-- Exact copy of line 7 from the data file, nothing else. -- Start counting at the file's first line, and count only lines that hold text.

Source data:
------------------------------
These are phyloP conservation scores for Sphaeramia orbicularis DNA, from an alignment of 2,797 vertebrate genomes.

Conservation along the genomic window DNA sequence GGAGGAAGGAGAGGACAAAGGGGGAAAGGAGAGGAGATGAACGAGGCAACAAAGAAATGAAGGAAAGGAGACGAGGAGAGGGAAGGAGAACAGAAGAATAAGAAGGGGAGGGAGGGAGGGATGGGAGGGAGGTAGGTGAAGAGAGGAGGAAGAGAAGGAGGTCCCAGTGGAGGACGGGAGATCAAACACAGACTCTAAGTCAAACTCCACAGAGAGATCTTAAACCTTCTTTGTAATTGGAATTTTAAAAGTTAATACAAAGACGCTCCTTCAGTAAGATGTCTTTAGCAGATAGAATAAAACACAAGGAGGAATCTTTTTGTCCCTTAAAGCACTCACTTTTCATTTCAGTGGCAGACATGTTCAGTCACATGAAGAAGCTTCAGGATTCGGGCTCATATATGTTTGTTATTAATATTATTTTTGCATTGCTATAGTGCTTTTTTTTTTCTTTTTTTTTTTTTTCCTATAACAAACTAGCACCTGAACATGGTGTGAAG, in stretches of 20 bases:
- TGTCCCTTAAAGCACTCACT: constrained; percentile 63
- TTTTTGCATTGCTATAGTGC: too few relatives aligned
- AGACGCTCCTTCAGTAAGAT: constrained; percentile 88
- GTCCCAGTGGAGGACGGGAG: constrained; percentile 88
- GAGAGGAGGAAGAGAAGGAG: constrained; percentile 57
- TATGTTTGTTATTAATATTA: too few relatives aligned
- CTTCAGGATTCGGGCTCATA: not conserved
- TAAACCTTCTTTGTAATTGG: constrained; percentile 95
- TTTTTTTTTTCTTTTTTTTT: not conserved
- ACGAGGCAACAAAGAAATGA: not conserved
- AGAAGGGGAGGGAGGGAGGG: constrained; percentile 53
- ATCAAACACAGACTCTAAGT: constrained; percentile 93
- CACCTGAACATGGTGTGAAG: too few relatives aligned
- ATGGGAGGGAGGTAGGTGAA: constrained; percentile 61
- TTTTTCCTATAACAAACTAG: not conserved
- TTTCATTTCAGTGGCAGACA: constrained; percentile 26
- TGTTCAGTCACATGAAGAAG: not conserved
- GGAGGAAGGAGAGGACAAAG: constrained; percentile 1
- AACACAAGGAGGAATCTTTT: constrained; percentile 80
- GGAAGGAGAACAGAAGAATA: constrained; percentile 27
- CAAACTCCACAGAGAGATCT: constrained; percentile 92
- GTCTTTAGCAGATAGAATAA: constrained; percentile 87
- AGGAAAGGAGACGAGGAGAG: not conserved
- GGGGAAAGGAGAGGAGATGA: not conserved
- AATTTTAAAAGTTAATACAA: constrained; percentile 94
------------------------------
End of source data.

- GAGAGGAGGAAGAGAAGGAG: constrained; percentile 57